Nearly 1,000 U.S. police officers lost their badges over sexual misconduct between 2009 and 2014, according to a new analysis from the Associated Press—which calls this number “unquestionably an undercount.” And around one-third of these incidents involved children or teenagers under 18-years-old, the news agency found.
Since the federal Bureau of Justice Statistics doesn’t keep track, AP turned to state-by-state police decertification records. Forty-one states returned data on officers whose licenses were revoked for sexual assault or other forms of sexual misconduct. But among these, some “reported no officers removed for sexual misdeeds even though cases were identified via news stories or court records.” And California and New York—states with some of the largest law-enforcement agencies in America—were among the nine states (plus the District of Columbia) that either didn’t respond or did not revoke the licenses of officers fired for sex offenses.
In the cases AP did identify, more than half of the officers were found to have committed sexual assault, including child molestation, rape, and nonconsensual fondling. Another 440 officers were decertified over sexual misconduct that included voyeurism, sexting with minors, possession of child pornography, and having sex while on duty, among other things.
Guilty parties in the analysis included state and local police, sherriff’s deputies, prison guards, and school cops, but not federal law-enforcement agents. “Because of gaps in the information provided by the states, it was impossible to discern any other distinct patterns, other than a propensity for officers to use the power of their badge to prey on the vulnerable,” AP concluded. “Some but not all of the decertified officers faced criminal charges; some offenders were able to avoid prosecution by agreeing to surrender their certifications.”
As Anthony Fisher noted in this piece on “why it’s so hard to stop bad cops from getting new jobs,” some 9,000 U.S. police officers were decertified between 2009 to 2014, And because there’s no national tracking system, bad cops can still wind up getting hired in other states.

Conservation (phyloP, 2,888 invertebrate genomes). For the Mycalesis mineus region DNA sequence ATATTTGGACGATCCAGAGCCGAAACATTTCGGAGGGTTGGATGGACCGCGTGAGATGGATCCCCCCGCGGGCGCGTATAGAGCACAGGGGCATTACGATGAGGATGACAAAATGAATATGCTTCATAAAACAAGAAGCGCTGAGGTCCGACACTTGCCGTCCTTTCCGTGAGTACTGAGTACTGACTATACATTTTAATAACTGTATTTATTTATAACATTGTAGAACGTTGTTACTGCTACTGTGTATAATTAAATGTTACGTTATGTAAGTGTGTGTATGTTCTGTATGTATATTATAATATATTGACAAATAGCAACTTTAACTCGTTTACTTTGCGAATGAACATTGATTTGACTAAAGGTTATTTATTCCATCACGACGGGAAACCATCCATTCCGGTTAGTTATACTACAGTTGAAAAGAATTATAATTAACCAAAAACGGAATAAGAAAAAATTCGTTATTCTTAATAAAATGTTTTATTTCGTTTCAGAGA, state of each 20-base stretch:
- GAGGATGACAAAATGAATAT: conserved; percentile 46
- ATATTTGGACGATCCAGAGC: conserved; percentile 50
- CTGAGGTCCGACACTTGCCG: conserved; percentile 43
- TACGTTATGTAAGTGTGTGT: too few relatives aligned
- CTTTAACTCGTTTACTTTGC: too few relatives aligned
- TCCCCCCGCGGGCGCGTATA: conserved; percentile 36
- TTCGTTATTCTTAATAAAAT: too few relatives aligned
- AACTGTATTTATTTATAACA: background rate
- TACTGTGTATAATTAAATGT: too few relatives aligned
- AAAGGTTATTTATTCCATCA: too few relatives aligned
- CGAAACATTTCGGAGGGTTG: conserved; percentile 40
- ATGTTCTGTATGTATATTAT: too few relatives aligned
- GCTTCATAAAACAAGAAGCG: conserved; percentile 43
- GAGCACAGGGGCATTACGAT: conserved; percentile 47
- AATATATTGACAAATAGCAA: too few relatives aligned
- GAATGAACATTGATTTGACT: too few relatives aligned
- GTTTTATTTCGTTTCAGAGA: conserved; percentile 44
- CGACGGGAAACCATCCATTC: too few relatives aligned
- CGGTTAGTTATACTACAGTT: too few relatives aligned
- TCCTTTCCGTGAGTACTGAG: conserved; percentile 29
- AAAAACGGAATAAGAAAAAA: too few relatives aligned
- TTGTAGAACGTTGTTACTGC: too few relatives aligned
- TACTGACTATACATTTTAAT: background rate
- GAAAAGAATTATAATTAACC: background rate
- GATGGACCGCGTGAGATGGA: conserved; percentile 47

The AP analysis is far from the first to show sex crimes—including those against children—are no fluke among U.S. police officers. A Bowling Green State University analysis of officer-arrest data from 2005 and 2011 found sex-related cases were the third-most prevalent. A Cato Institute study of 2009 and 2010 data found sexual misconduct was the second most-common complaint against cops, behind excessive force. Or here’s a sampling of officer-involved-sex-crimes that have made headlines in just the past two weeks:
Wisconsin: Milwaukee Police Officer Dominique Heaggan-Brown, 24, is accused of sexually assaulting an incapacitated man, taking naked photos of people without their consent, and trying to pay for sex. Heaggan-Brown also made headlines over the summer after fatally shooting 23-year-old Sylville Smith as the man fled from a traffic stop, sparking protests around the city. Heaggan-Brown has been suspended from the Milwaukee Police Department, Chief Edward Flynn said at a press conference last week. He was charged with sexual assault, prostitution, and capturing an intimate representation without consent and is currently in jail on $100,000 bail.
California:Oakland Officer Ryan Walterhouse, 26, was arrested October 19 for allegedly paying a woman for sex and tipping her off to prostitution stings in the area—the same conduct several of his fellow officers have recently been fired for and for which one of them (Oakland patrol Officer Giovanni LoVerde) was facing criminal charges in court at the same time. Specifically, Walterhouse was found to have tipped the woman off to Oakland’s FBI-led Operation Cross Country X stings.
In nearby Richmond, City Manager Bill Lindsay announced October 30 that three more police officers will be fired for involvement with the same young woman at the center of Oakland police officers’ current court troubles, bringing the total to four (unidentified) officers who will be discharged. Seven other Richmond officers had been under investigation, including five who will receive official reprimands, according to Lindsay, and two who left the department for unrelated reasons before the start of the investigation.
Florida: A former officer with the Jacksonville Sheriff’s Office was arrested last week on multiple child-pornography charges. The officer, 58-year-old Michael Eugene Williams, has a criminal record in Florida’s Clay County, according to The Florida Times-Union, and “a lengthy complaint history” at the sherriff’s office.
And some (sadly) similar stories and roundups from the Reason vault: